Wednesday, May 13, 2015

REWIND: Twinkle, twinkle, little star

Welcome back to REWIND! Every now and then I "rewind" and republish one of my older posts that you may have missed! Today I'm going to share a post from February 2014 in which I write about making REALLY small hexagon stars! I made stars with 1" hexagons for the border of my Birds in the Loft hexagon quilt. 

The quilt is turning out to be larger than I expected and I wrote that I probably could have got away with 3/4" hexagons. Eloidastiches asked if I could have made the stars with 3/4" hexagons and the answer is yes! I've made stars of all different sizes, the smallest being about 1/2".  In fact I did a little tutorial on making small stars. I used one in the middle of my hexagon heart which had a large open space just begging for something to be tucked inside! Making small stars is the subject of this edition of REWIND!

There are also lots of small stars (and other motifs) in my quilt There's a Snail in Grandma's Flower Garden.
There's a Snail in Grandma's Flower Garden by Karen H 2004

So without further ado here is the tutorial. I hope you enjoy it and if there are any questions please do not hesitate to ask!

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Tutorial: Twinkle, twinkle little star!

I thought today I would demonstrate how I made a little star using my technique for foundation pieced English paper pieced hexagons. I worked with 1/2" hexagons! You can find a master template for the hexagons here.

The first step is to draft the star points. I make marks at the top and bottom edge of a pair of hexagons. These marks will be the width of the base of the star point. You can make the base of the star points as wide or narrow as you want however I would not make it as wide as the hexagon itself because there is just too much seam allowance for a little piece. It is much easier to baste with a narrower base.

I connect the marks on the diagonal.

I repeat on the other diagonal.

I make two more pairs and then cut them out.

If you are new here my foundation piecing method is explained in my January 19, 2014 post. It is really important to shorten your stitch length! The basting is explained in my January 20, 2014 post.

Here you see a foundation pieced star point on the hexagon. When trimming the excess be sure to leave at least 1/4" seam allowance but 3/8" is even better. I just trim with my scissors. If the seam allowance is too large when I come to baste it I can trim a little bit.

NOTE: This was not in the original post but I suggest that you use the blunt end of a darning needle or a toothpick to break the bond between the paper and the fabric before you baste the hexagon. This will make the removal of the paper much easier! You can see how I did it with a larger star point here.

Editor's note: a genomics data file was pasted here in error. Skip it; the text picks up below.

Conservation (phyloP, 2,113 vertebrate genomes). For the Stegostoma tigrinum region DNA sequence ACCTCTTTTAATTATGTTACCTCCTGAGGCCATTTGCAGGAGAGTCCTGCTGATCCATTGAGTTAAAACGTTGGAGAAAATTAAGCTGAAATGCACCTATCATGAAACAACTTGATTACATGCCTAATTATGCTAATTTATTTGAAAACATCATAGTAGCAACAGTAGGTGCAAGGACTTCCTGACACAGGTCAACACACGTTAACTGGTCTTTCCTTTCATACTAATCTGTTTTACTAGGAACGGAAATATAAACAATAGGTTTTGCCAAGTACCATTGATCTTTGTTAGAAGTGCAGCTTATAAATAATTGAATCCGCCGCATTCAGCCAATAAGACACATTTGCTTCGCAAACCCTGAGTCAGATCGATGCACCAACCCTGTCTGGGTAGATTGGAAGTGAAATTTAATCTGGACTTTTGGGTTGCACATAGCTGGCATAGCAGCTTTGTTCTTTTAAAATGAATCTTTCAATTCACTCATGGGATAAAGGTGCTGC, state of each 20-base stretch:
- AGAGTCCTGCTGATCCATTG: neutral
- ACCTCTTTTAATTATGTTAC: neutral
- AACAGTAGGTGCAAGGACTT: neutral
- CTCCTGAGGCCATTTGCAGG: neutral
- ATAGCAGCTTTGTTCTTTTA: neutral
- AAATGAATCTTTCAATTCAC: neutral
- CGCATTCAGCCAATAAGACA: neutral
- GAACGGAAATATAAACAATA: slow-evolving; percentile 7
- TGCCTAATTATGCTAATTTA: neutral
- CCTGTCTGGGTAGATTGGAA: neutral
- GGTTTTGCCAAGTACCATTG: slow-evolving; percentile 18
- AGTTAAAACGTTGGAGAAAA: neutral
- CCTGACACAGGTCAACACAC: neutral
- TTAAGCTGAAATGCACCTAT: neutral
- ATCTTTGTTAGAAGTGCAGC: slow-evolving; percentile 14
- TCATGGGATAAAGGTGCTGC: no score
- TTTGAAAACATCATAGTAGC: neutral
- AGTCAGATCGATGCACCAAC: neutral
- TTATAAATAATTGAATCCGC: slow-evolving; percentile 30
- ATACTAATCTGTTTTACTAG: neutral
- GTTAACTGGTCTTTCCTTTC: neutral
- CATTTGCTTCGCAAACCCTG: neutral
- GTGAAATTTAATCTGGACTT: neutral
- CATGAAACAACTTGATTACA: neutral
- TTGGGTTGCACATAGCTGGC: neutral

Here you can see a basted hexagon from the front and the back. The paper is still in place. Notice how the fabric is folded and basted at the base of the star point. Normally the folds would all be in the same direction but in this instance the fold in the lower right corner has changed direction. It makes for a sharp corner.

The basted hexagons are arranged and ready to be stitched together.

Once basted they can be stitched together and a center is added. I'll do a little video in the near future to show you how I set in the center hexagon.

The little star is complete and it measures a dainty 2 1/2" square.

I used one of these stars to make my miniature quilt Bony Fingers.

Bony Fingers by Karen H 2009

I plan to use the star I made in this tutorial as an embellishment on another quilt so it will be appliqued in place. I gave the star a good press with a hot iron and spray starch. I pressed the front and the back. The basting threads were removed and then the paper was removed. To remove the papers I gently opened the seam allowances that were basted under.

I remove the papers from the sides of the star point. My stitch length was shorted so the paper comes out effortlessly.

The last step is to remove  the paper that was the star point from the center. I neatly folded the seam allowances back into place.

And here you see the finished star ready to be appliqued to my quilt!

While this small star looks difficult it is actually quite easy. Just take your time and have fun! If it doesn't turn out it doesn't take much fabric so it isn't a huge loss! If you do make a little star I would love to hear how you made out!

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That's it for REWIND today! I hope you enjoyed seeing how I made my little stars. All you need to do is make one and use it as an embellishment. It won't take long and your friends will be amazed by your work!

Until I post again, happy sewing!
Karen H


  1. Great post, Karen - I'm going to try one for my Hexie Garden.

  2. your work is so amazing and beautiful-hugs

  3. I love these little stars, of all your different hexie combinations, this star is my favourite.